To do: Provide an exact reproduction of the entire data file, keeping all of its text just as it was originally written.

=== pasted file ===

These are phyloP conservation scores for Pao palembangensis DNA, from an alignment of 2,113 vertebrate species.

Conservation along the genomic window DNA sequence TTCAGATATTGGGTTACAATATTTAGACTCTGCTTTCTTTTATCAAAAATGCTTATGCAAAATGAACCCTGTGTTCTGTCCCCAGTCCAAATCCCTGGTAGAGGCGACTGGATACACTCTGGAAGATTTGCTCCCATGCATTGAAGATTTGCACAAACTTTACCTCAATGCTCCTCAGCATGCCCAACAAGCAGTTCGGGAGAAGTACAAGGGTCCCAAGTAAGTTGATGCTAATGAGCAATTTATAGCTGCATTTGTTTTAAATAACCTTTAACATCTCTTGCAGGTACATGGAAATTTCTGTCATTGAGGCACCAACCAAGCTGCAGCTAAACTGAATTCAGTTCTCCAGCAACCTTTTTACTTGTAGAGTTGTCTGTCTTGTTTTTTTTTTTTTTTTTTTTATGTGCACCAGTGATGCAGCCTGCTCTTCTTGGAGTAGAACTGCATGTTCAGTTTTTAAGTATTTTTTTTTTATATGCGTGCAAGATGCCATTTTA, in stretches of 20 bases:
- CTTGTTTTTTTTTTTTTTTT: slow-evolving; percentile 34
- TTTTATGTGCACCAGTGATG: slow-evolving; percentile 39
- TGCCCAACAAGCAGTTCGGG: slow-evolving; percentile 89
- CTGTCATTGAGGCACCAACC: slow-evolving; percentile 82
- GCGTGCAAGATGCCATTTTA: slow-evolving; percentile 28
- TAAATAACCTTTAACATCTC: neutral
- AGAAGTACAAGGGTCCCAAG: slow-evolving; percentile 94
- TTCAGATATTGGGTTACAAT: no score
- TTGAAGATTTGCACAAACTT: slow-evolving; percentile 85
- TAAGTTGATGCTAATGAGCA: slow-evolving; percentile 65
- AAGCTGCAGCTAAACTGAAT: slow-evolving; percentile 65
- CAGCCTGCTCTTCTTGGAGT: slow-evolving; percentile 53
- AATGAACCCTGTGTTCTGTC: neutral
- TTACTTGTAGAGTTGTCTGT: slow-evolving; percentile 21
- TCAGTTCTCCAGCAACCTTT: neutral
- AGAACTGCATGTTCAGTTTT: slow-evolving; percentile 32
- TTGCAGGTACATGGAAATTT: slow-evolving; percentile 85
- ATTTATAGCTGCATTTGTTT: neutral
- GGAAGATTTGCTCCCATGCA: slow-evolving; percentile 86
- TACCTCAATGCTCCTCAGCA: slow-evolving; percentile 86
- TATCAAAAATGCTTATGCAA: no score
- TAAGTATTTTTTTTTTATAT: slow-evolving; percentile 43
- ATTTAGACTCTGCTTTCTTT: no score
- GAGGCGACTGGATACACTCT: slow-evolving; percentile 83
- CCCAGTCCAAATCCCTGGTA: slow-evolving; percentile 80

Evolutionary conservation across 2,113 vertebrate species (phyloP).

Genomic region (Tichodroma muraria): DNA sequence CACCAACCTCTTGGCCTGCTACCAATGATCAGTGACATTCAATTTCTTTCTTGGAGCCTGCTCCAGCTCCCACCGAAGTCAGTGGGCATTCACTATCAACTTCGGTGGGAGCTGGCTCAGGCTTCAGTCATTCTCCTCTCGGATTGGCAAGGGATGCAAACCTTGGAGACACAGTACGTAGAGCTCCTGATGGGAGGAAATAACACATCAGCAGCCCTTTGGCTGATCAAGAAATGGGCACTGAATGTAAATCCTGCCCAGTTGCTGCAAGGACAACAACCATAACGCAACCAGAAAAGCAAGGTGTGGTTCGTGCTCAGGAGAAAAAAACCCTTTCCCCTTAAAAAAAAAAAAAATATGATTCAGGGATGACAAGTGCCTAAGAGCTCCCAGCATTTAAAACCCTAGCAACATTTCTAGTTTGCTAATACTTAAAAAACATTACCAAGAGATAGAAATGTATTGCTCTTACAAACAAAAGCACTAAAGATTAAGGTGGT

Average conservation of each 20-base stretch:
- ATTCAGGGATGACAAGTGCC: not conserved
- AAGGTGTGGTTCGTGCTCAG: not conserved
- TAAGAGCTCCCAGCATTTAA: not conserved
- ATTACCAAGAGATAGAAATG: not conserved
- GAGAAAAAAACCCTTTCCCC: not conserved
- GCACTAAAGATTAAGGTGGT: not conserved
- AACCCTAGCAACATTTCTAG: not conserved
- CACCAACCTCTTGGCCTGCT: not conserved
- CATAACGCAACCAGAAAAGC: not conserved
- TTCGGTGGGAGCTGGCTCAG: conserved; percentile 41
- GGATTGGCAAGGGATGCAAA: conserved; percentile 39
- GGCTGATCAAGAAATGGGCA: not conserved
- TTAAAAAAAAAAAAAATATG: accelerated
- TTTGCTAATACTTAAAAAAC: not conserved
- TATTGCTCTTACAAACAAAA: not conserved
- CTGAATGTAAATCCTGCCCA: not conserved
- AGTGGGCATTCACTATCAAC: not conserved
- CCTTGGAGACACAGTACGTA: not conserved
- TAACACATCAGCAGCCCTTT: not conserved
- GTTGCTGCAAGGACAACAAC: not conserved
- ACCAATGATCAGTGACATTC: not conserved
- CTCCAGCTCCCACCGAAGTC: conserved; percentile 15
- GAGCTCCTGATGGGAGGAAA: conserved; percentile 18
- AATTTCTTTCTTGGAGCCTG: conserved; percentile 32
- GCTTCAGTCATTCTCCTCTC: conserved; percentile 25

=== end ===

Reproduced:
These are phyloP conservation scores for Pao palembangensis DNA, from an alignment of 2,113 vertebrate species.

Conservation along the genomic window DNA sequence TTCAGATATTGGGTTACAATATTTAGACTCTGCTTTCTTTTATCAAAAATGCTTATGCAAAATGAACCCTGTGTTCTGTCCCCAGTCCAAATCCCTGGTAGAGGCGACTGGATACACTCTGGAAGATTTGCTCCCATGCATTGAAGATTTGCACAAACTTTACCTCAATGCTCCTCAGCATGCCCAACAAGCAGTTCGGGAGAAGTACAAGGGTCCCAAGTAAGTTGATGCTAATGAGCAATTTATAGCTGCATTTGTTTTAAATAACCTTTAACATCTCTTGCAGGTACATGGAAATTTCTGTCATTGAGGCACCAACCAAGCTGCAGCTAAACTGAATTCAGTTCTCCAGCAACCTTTTTACTTGTAGAGTTGTCTGTCTTGTTTTTTTTTTTTTTTTTTTTATGTGCACCAGTGATGCAGCCTGCTCTTCTTGGAGTAGAACTGCATGTTCAGTTTTTAAGTATTTTTTTTTTATATGCGTGCAAGATGCCATTTTA, in stretches of 20 bases:
- CTTGTTTTTTTTTTTTTTTT: slow-evolving; percentile 34
- TTTTATGTGCACCAGTGATG: slow-evolving; percentile 39
- TGCCCAACAAGCAGTTCGGG: slow-evolving; percentile 89
- CTGTCATTGAGGCACCAACC: slow-evolving; percentile 82
- GCGTGCAAGATGCCATTTTA: slow-evolving; percentile 28
- TAAATAACCTTTAACATCTC: neutral
- AGAAGTACAAGGGTCCCAAG: slow-evolving; percentile 94
- TTCAGATATTGGGTTACAAT: no score
- TTGAAGATTTGCACAAACTT: slow-evolving; percentile 85
- TAAGTTGATGCTAATGAGCA: slow-evolving; percentile 65
- AAGCTGCAGCTAAACTGAAT: slow-evolving; percentile 65
- CAGCCTGCTCTTCTTGGAGT: slow-evolving; percentile 53
- AATGAACCCTGTGTTCTGTC: neutral
- TTACTTGTAGAGTTGTCTGT: slow-evolving; percentile 21
- TCAGTTCTCCAGCAACCTTT: neutral
- AGAACTGCATGTTCAGTTTT: slow-evolving; percentile 32
- TTGCAGGTACATGGAAATTT: slow-evolving; percentile 85
- ATTTATAGCTGCATTTGTTT: neutral
- GGAAGATTTGCTCCCATGCA: slow-evolving; percentile 86
- TACCTCAATGCTCCTCAGCA: slow-evolving; percentile 86
- TATCAAAAATGCTTATGCAA: no score
- TAAGTATTTTTTTTTTATAT: slow-evolving; percentile 43
- ATTTAGACTCTGCTTTCTTT: no score
- GAGGCGACTGGATACACTCT: slow-evolving; percentile 83
- CCCAGTCCAAATCCCTGGTA: slow-evolving; percentile 80

Evolutionary conservation across 2,113 vertebrate species (phyloP).

Genomic region (Tichodroma muraria): DNA sequence CACCAACCTCTTGGCCTGCTACCAATGATCAGTGACATTCAATTTCTTTCTTGGAGCCTGCTCCAGCTCCCACCGAAGTCAGTGGGCATTCACTATCAACTTCGGTGGGAGCTGGCTCAGGCTTCAGTCATTCTCCTCTCGGATTGGCAAGGGATGCAAACCTTGGAGACACAGTACGTAGAGCTCCTGATGGGAGGAAATAACACATCAGCAGCCCTTTGGCTGATCAAGAAATGGGCACTGAATGTAAATCCTGCCCAGTTGCTGCAAGGACAACAACCATAACGCAACCAGAAAAGCAAGGTGTGGTTCGTGCTCAGGAGAAAAAAACCCTTTCCCCTTAAAAAAAAAAAAAATATGATTCAGGGATGACAAGTGCCTAAGAGCTCCCAGCATTTAAAACCCTAGCAACATTTCTAGTTTGCTAATACTTAAAAAACATTACCAAGAGATAGAAATGTATTGCTCTTACAAACAAAAGCACTAAAGATTAAGGTGGT

Average conservation of each 20-base stretch:
- ATTCAGGGATGACAAGTGCC: not conserved
- AAGGTGTGGTTCGTGCTCAG: not conserved
- TAAGAGCTCCCAGCATTTAA: not conserved
- ATTACCAAGAGATAGAAATG: not conserved
- GAGAAAAAAACCCTTTCCCC: not conserved
- GCACTAAAGATTAAGGTGGT: not conserved
- AACCCTAGCAACATTTCTAG: not conserved
- CACCAACCTCTTGGCCTGCT: not conserved
- CATAACGCAACCAGAAAAGC: not conserved
- TTCGGTGGGAGCTGGCTCAG: conserved; percentile 41
- GGATTGGCAAGGGATGCAAA: conserved; percentile 39
- GGCTGATCAAGAAATGGGCA: not conserved
- TTAAAAAAAAAAAAAATATG: accelerated
- TTTGCTAATACTTAAAAAAC: not conserved
- TATTGCTCTTACAAACAAAA: not conserved
- CTGAATGTAAATCCTGCCCA: not conserved
- AGTGGGCATTCACTATCAAC: not conserved
- CCTTGGAGACACAGTACGTA: not conserved
- TAACACATCAGCAGCCCTTT: not conserved
- GTTGCTGCAAGGACAACAAC: not conserved
- ACCAATGATCAGTGACATTC: not conserved
- CTCCAGCTCCCACCGAAGTC: conserved; percentile 15
- GAGCTCCTGATGGGAGGAAA: conserved; percentile 18
- AATTTCTTTCTTGGAGCCTG: conserved; percentile 32
- GCTTCAGTCATTCTCCTCTC: conserved; percentile 25